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PIE II: Pharmacological Intervention in the Elderly II

Information source: Wake Forest School of Medicine
ClinicalTrials.gov processed this data on August 23, 2015
Link to the current ClinicalTrials.gov record.

Condition(s) targeted: Diastolic Heart Failure; Heart Failure, Congestive

Intervention: Spironolactone (Drug); Placebo (Drug)

Phase: Phase 3

Status: Completed

Sponsored by: Wake Forest School of Medicine

Official(s) and/or principal investigator(s):
Dalane W. Kitzman, MD, Principal Investigator, Affiliation: Professor of Internal Medicine, Cardiology, Director of Echocardiography, Wake Forest University Health Sciences

Summary

The purpose of this study is to examine whether spironolactone will improve exercise tolerance and quality of life in elderly patients with heart failure preserved ejection fraction (HFPEF).

Clinical Details

Official title: Exercise Intolerance in Elderly Diastolic Heart Failure

Study design: Allocation: Randomized, Endpoint Classification: Efficacy Study, Intervention Model: Parallel Assignment, Masking: Double Blind (Subject, Caregiver, Investigator, Outcomes Assessor), Primary Purpose: Treatment

Primary outcome:

Exercise Intolerance

Quality of Life

Secondary outcome:

Concentric Left Ventricular Remodeling

Left Ventricular Diastolic Stiffness

Detailed description: Exercise intolerance due to HFPEF is a major cause of disability among older Americans. Several lines of evidence suggest that aldosterone antagonism may improve exercise tolerance in HFPEF. Therefore, the primary aim of this study is to test the hypothesis that spironolactone will improve exercise tolerance and quality of life in elderly patients with isolated HFPEF. A total of 72 participants aged 60 or older will be randomized to receive either spironolactone 25mg daily or a placebo.

Eligibility

Minimum age: 60 Years. Maximum age: N/A. Gender(s): Both.

Criteria:

Inclusion Criteria:

- Ambulatory

- Medically stable

- Ages 60 or older

- Diagnosis of diastolic heart failure

Exclusion Criteria:

- Valvular heart disease

- Significant change in cardiac medication within the past 4 weeks

- Uncontrolled hypertension

- Recent or debilitating stroke

- Cancer or other noncardiovascular conditions with life expectancy less than 2 years

- Anemia

- Elevated serum potassium

- Renal insufficiency

- Psychiatric disease (uncontrolled major psychoses, depression, dementia, or

personality disorder)

- Allergy to spironolactone; currently taking spironolactone or any aldosterone

antagonist

- Plans to leave area within 1 year

- Refuses informed consent

- Failure to pass screening tests: pulmonary function, echocardiogram, or exercise

- Contra-indications to magnetic resonance imaging [MRI] (indwelling metal-containing

prosthesis; pacemaker or defibrillator; history of welding occupation; uncontrollable claustrophobia)

Locations and Contacts

Wake Forest University Baptist Medical Center, Winston-Salem, North Carolina 27157, United States
Additional Information

Related publications:

Kitzman DW, Little WC, Brubaker PH, Anderson RT, Hundley WG, Marburger CT, Brosnihan B, Morgan TM, Stewart KP. Pathophysiological characterization of isolated diastolic heart failure in comparison to systolic heart failure. JAMA. 2002 Nov 6;288(17):2144-50.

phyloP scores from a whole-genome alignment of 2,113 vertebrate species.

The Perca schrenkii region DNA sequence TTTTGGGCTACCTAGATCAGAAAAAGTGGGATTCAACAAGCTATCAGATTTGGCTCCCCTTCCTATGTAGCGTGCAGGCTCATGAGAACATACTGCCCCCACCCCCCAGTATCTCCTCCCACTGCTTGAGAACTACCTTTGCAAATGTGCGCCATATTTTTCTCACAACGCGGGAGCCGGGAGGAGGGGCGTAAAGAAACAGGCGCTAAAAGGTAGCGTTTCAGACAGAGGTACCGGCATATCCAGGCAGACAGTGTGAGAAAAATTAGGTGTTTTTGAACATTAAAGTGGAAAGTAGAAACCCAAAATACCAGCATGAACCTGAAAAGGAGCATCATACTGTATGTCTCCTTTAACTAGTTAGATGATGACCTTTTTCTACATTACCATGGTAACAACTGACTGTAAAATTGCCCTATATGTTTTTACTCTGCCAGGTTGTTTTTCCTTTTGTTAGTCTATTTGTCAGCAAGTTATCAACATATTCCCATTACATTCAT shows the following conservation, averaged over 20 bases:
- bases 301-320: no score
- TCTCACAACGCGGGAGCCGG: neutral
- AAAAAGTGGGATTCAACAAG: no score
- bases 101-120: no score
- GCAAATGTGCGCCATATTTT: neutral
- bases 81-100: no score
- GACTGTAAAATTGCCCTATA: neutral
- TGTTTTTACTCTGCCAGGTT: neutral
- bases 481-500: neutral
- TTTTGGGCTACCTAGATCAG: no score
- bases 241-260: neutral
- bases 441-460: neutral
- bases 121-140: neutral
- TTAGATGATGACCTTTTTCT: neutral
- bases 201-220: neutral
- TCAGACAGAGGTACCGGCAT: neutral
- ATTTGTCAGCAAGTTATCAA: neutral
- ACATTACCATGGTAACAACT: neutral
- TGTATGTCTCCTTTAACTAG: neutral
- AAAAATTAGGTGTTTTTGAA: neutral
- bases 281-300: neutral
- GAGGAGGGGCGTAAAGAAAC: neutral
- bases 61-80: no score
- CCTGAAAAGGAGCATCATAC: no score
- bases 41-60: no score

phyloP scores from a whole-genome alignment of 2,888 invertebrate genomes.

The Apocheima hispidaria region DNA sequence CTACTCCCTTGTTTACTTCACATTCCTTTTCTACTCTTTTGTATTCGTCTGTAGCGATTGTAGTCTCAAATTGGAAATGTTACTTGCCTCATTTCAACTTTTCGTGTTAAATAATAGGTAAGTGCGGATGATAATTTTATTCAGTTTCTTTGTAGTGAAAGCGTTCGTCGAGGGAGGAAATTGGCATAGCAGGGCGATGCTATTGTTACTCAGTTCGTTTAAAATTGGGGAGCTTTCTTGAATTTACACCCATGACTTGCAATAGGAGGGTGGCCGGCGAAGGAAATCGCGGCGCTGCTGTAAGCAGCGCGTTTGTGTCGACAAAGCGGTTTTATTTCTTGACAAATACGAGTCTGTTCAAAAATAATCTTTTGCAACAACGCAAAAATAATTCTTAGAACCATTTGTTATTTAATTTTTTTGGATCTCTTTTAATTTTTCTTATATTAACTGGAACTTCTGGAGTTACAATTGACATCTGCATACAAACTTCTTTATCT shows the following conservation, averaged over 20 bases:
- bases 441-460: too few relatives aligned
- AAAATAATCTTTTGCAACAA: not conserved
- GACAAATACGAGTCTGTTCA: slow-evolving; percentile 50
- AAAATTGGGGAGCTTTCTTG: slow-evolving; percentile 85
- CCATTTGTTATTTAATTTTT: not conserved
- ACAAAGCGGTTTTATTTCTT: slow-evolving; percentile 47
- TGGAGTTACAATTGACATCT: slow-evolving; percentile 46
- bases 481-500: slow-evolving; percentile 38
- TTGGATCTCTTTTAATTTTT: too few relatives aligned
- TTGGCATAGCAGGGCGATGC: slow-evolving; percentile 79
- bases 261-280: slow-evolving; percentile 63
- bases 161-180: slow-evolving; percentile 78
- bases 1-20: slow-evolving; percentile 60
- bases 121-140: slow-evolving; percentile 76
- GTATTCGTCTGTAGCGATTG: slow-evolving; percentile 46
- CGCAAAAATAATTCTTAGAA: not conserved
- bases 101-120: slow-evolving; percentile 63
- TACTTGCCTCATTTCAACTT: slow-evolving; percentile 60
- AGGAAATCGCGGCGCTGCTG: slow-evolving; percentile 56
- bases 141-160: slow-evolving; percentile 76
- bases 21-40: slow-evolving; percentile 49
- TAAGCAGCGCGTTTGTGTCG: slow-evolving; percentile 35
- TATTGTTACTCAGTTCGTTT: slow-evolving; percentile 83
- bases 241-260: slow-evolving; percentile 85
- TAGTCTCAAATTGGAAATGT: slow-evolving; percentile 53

Kitzman DW, Higginbotham MB, Cobb FR, Sheikh KH, Sullivan MJ. Exercise intolerance in patients with heart failure and preserved left ventricular systolic function: failure of the Frank-Starling mechanism. J Am Coll Cardiol. 1991 Apr;17(5):1065-72.

Kitzman DW, Gardin JM, Gottdiener JS, Arnold A, Boineau R, Aurigemma G, Marino EK, Lyles M, Cushman M, Enright PL; Cardiovascular Health Study Research Group. Importance of heart failure with preserved systolic function in patients > or = 65 years of age. CHS Research Group. Cardiovascular Health Study. Am J Cardiol. 2001 Feb 15;87(4):413-9.

Zannad F, Alla F, Dousset B, Perez A, Pitt B. Limitation of excessive extracellular matrix turnover may contribute to survival benefit of spironolactone therapy in patients with congestive heart failure: insights from the randomized aldactone evaluation study (RALES). Rales Investigators. Circulation. 2000 Nov 28;102(22):2700-6. Erratum in: Circulation 2001 Jan 23;103(3):476.

Pitt B, Zannad F, Remme WJ, Cody R, Castaigne A, Perez A, Palensky J, Wittes J. The effect of spironolactone on morbidity and mortality in patients with severe heart failure. Randomized Aldactone Evaluation Study Investigators. N Engl J Med. 1999 Sep 2;341(10):709-17.

Cicoira M, Zanolla L, Franceschini L, Rossi A, Golia G, Zeni P, Caruso B, Zardini P. Relation of aldosterone "escape" despite angiotensin-converting enzyme inhibitor administration to impaired exercise capacity in chronic congestive heart failure secondary to ischemic or idiopathic dilated cardiomyopathy. Am J Cardiol. 2002 Feb 15;89(4):403-7.

Kitzman DW, Herrington DM, Brubaker PH, Moore JB, Eggebeen J, Haykowsky MJ. Carotid arterial stiffness and its relationship to exercise intolerance in older patients with heart failure and preserved ejection fraction. Hypertension. 2013 Jan;61(1):112-9. doi: 10.1161/HYPERTENSIONAHA.111.00163. Epub 2012 Nov 12.

Daniel KR, Wells G, Stewart K, Moore B, Kitzman DW. Effect of aldosterone antagonism on exercise tolerance, Doppler diastolic function, and quality of life in older women with diastolic heart failure. Congest Heart Fail. 2009 Mar-Apr;15(2):68-74. doi: 10.1111/j.1751-7133.2009.00056.x.

Starting date: April 2005
Last updated: February 23, 2015

Page last updated: August 23, 2015

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